AlterNative Volume 10 Issue 3
Topics in this issue of AlterNative, Volume 10, issue 3 (2014) are diverse and cover Latin American history, indigenous education, identity, social movements, historical and intergenerational trauma, game design, research ethics in health and ageing research and environmental impact assessment.
The lead article by Eric Rodrigo Meringer, “Accommodating mestizaje on Nicaragua’s Río Coco,” provides an alternative interpretation of 20th century Miskitu social activism by focussing on a so far understudied period in Nicaragua’s history, the 1950s to the 1970s. Meringer’s article discusses the Nicaraguan State’s efforts to integrate the Miskitu population into an indigenist programme known as the Río Coco Pilot Project for Basic Education.
Two of the seven articles theorize about strategies of indigenous resistance. The article “Beyond epistemic provincialism: De-provincializing Indigenous resistance,” is the result of a transnational collaboration by Cash Ahenakew and co-authors. This article calls for the need for different complimentary strategies of indigenous decolonization and exemplifies its case by looking at indigenous education. Nicholas Natividad, in “The walking of words,” uses Third World feminism to shed light on indigenous social movements. Natividad reconceptualises indigenous resistance by specifically looking at the Wounded Knee protests (1973) and the uprising in Chiapas (1994).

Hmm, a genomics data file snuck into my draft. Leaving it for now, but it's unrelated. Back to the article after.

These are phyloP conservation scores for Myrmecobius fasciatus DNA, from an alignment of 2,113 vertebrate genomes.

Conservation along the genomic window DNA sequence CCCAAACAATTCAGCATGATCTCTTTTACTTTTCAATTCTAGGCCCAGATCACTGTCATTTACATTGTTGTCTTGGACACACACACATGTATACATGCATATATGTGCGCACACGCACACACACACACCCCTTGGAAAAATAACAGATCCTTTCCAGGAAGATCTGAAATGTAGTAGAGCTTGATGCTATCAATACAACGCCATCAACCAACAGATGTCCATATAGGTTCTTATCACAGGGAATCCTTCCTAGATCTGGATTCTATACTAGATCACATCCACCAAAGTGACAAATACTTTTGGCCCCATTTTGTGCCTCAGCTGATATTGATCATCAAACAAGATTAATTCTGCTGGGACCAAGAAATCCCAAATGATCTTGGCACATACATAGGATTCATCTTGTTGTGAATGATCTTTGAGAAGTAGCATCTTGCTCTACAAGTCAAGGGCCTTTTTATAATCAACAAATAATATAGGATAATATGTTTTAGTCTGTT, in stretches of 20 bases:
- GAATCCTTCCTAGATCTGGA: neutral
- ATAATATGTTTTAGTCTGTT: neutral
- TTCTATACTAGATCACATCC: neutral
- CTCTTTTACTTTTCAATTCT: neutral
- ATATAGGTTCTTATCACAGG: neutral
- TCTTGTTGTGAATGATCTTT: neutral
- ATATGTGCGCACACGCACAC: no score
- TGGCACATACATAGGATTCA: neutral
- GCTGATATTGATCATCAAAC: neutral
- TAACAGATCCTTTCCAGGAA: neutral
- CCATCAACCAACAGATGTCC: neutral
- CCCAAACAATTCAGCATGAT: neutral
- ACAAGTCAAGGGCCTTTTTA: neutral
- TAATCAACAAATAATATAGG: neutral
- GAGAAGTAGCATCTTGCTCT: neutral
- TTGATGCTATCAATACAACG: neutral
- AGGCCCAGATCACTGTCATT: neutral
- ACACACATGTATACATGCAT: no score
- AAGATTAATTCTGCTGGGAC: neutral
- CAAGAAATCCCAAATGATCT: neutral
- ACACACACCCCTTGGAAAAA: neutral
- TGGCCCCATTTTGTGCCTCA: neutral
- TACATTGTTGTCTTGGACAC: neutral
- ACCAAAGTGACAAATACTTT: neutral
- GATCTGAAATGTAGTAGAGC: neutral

Two further articles look at historical and intergenerational trauma: Leonie Pihama and co-authors explore the significance of historical trauma theory and the relevance of this theory to Māori research. Pihama et al. argue that historical trauma theory is a useful framework for articulating and understanding Māori historical trauma and health disparities and also opens up pathways which lead to recovery and healing. Elizabeth LaPensée, researcher, game designer and author of the article “Survivance as an indigenously determined game,” demonstrates such possibilities of healing from historical trauma by writing about the creation and impact of her social impact game Survivance. This game honours storytelling and art as a means to restoring the wellbeing of its indigenous players.
Questions around research ethics such as ethical research relationships and respect for indigenous peoples’ language and culture are central to Mere Kepa’s and co-authors’ article on health and ageing research which is based on the authors’ collaborative quantitative cohort study of the oldest old Māori in New Zealand.
A further contribution from New Zealand by Elizabeth Wambrauw and Te Kipa Kepa Brian Morgan proposes the use of the Mauri Model decision making framework as useful for assessing the equitable distribution of infrastructure development in Asmat, Southern Papua.
The issue’s commentary is by Loriene Roy who poses questions regarding what it means to lead a fulfilled life as an indigenous academic. The issue also has four book reviews.